U.S., Arizona should aid Mexican leader where realistically possible - East Valley Tribune: Opinion

U.S., Arizona should aid Mexican leader where realistically possible

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Posted: Monday, November 3, 2003 7:57 pm | Updated: 2:11 pm, Thu Oct 6, 2011.

Since his election in 2000 on a promise to reform Mexico's corrupt government and sluggish economy, Vicente Fox has learned much about the art of the possible. Stymied by congressional opposition and an electoral setback, Fox has just three years to win some positive incremental changes.

He's in Arizona today looking for some help on border and trade issues, and he'll probably get some from Gov. Janet Napolitano. A more realistic U.S. immigration policy and more robust trade would help both countries, even though fundamental reform in Mexico remains elusive.

A guest-worker program that accommodates this country's insatiable demand for entry-level workers and Mexico's oversupply of such workers would be a good start. Napolitano supports it, as do several members of Arizona's congressional delegation who are sponsoring legislation to create a guest-worker program.

Freer trade is also a plus for both sides of the border. Arizona businesses and industries export about $3 billion worth of goods to Mexico each year. The Mexican market is responsible for employing thousands of Arizonans, and the more that market expands, the better for our state's economy.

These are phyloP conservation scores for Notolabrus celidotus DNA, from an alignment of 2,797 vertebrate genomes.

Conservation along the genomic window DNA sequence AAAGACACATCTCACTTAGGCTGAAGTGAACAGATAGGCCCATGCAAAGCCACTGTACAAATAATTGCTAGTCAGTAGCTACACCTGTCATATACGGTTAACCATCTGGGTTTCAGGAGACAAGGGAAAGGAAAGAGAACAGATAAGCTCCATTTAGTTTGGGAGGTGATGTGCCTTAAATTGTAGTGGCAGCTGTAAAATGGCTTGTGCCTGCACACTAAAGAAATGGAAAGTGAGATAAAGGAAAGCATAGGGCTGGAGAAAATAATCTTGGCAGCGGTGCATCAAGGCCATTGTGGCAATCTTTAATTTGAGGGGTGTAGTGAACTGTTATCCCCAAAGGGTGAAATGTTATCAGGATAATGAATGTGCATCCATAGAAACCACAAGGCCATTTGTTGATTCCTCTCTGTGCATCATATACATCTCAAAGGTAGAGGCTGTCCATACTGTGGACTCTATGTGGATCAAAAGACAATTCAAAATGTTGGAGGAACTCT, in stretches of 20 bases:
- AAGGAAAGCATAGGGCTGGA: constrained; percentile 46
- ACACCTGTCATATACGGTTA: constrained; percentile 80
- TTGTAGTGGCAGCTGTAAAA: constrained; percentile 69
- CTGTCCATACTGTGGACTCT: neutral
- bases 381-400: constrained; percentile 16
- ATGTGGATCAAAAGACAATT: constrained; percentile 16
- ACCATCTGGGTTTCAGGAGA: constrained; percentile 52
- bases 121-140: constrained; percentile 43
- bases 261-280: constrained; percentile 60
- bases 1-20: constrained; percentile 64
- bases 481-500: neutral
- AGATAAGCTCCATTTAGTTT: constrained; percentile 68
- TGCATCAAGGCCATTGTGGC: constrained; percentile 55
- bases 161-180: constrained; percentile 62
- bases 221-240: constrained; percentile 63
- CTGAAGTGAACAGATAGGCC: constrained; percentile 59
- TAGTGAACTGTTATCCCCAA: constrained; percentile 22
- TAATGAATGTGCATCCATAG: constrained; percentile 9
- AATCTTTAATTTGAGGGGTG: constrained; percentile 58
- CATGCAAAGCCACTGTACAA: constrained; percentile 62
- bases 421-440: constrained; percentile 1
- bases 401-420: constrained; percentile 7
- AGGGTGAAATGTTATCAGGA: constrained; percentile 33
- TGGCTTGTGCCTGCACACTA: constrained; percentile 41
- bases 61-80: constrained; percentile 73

There's no denying the interconnectedness of the Arizona and Mexican economies, and there's no point disparaging it. Although the flood of illegal immigrants across our common border is unnerving in terms of national security and disruptive in terms of providing essential public services, our best hope is to control it rather than stop it. A guest-worker program, together with tougher border enforcement, would be a realistic step toward just such control.

Fox's groundbreaking visit to Arizona today — it's the first time a sitting Mexican president has paid an official visit to Arizona — is among several to other border states and Washington, where he's expected to push immigration-reform legislation. Presumably, Fox will remind President Bush of then-candidate Bush's support in 2000 for a guest-worker program.

What would not be helpful at this point is to lecture Fox about Mexico's political and economic woes. He's given every indication since he ran as a reform candidate of that he understands those dysfunctions. His ability to change things being limited by resistance from within, he's looking for, and deserves to get, some cooperation from the United States for incremental changes that can foster improvements in Mexico.

Immigration reform and freer trade would have positive economic effects on both sides of the border. And in the long run, a rising middle class in Mexico would do more to force institutional change there than a string of reform-minded presidents. It also would relieve immigration pressures.

At bottom, it is in Arizona's and America's interests to help Vicente Fox achieve whatever is left of his tattered agenda that is still realistically within reach.

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